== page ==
For years, Pendleton 1910 was a bottle often seen but never purchased. After tasting a generous sample, I enjoyed it enough to acquire a bottle for myself. $40 for a 12-year Canadian rye whisky … not bad. Sure, it’s only 80 proof, but ABV alone hardly defines quality.
Pour: Pendleton 1910 Canadian Rye Whisky
Age: 12 years
Color: rich amber
Nose: woody honey, Necco wafers, cream soda
Taste: vanilla syrup, gentle oak, mild baking spice
Finish: moderately short – maraschino cherry, brown sugar, rye bread
Overall: Quite satisfying. In many ways, a darker, woodier, creamier Crown Royal Reserve. I wouldn’t call 1910 Rye a bourbon substitute, but the sweet oak character is certainly relative. If WhistlePig’s rye isn’t your jam, Pendleton is a worthy alternative.
Yesterday, I shared my thoughts on the widely popular Crown Royal Deluxe. Today, I’m tasting the similarly specced, yet doubly priced Crown Royal Reserve. The Reserve expression touts itself as a “hand-picked” blend of the producer’s “best barrels.” *The* best? We shall see.
Pour: Crown Royal Reserve Blended Canadian Whisky
Age: not stated
Nose: vanilla syrup, apple peel, salted caramel
Taste: toffee drizzle, toasted oak, light baking spice
Finish: moderate length – singed marshmallow, creme brûlée, nutmeg
Overall: If these truly are the best barrels Crown Royal has available, I’m unimpressed. Blown smoke aside, Crown Royal Reserve is a decent blended whisky. Definitely more complex and interesting than the Deluxe expression, though I’d appreciate more for $50.
Rating: Lady B.
I have no data to back this up, but based on my regular visits to local liquor stores, Crown Royal Deluxe must be the best-selling whisky in America. And I get it. It’s available, relatively inexpensive, eye-catching, and frequently referenced in pop culture. But is there more?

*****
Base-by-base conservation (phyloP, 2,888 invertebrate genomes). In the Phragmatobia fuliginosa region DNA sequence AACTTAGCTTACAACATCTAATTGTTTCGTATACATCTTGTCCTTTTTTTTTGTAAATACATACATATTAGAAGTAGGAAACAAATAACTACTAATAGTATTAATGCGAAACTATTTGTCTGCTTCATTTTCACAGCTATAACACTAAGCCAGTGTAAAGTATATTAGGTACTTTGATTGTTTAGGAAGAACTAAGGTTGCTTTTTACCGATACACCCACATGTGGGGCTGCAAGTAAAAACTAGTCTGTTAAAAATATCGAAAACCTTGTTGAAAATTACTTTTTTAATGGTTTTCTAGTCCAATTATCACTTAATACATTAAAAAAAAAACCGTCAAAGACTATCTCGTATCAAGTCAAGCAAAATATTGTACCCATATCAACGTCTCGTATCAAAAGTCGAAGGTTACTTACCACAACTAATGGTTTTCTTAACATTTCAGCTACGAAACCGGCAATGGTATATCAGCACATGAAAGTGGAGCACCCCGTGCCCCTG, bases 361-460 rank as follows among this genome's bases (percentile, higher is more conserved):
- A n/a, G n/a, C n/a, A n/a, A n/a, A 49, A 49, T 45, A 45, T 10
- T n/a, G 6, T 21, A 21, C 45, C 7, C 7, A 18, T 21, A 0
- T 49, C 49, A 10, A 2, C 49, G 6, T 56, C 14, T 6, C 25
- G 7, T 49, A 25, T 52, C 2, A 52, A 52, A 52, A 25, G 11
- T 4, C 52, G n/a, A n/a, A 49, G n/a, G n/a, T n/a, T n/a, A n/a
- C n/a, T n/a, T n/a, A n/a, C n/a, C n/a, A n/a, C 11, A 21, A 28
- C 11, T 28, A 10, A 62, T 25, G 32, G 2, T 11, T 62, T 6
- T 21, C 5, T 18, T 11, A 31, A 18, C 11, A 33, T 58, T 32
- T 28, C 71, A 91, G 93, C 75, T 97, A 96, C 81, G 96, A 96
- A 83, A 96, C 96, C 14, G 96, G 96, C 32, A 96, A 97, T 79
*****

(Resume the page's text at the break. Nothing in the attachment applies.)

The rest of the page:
Pour: Crown Royal Deluxe Blended Canadian Whisky
Age: not stated
Nose: light vanilla, graham cracker, confectioners sugar
Taste: sweet pear, Ladyfingers, muted floral spice
Finish: moderately short – Necco wafer, mild oak, white pepper
Overall: It’s got inoffensive down, I’ll give it that. In fact, Crown Royal Deluxe may be the most inoffensive whisky around. Outside of that, there’s not much left to say. Virtually no complexity or character – an ideal whisky for an ice-cold glass of Coke.
Rating: Lady C.
I spotted a J. P. Wiser’s Blended Canadian Rye 50ml mini bottle at my local bottle shop the other day and thought, why not? I’ve been continually impressed with Dr. Don, and Lot 40 Cask Strength is amazing. J. P. Wiser’s Rye should at least be solid, right? We shall see.
Pour: J. P. Wiser’s Blended Canadian Rye Whisky
Age: not stated
Nose: dried apricot, pear, honeydew melon
Taste: lemon icing, cake batter, freshly cut pine
Finish: moderately short – fruit rollup, bitter-sour “zing,” astringent oak
Overall: Not exactly what I was expecting. Manageable, yet not very pleasant all the same. I’m no Canadian whisky expert, but I’m assuming J. P. Wiser’s Rye is an everyday mixing whisky. Even if, with that finish you might want to venture out a bit.
Rating: Seek wiser options.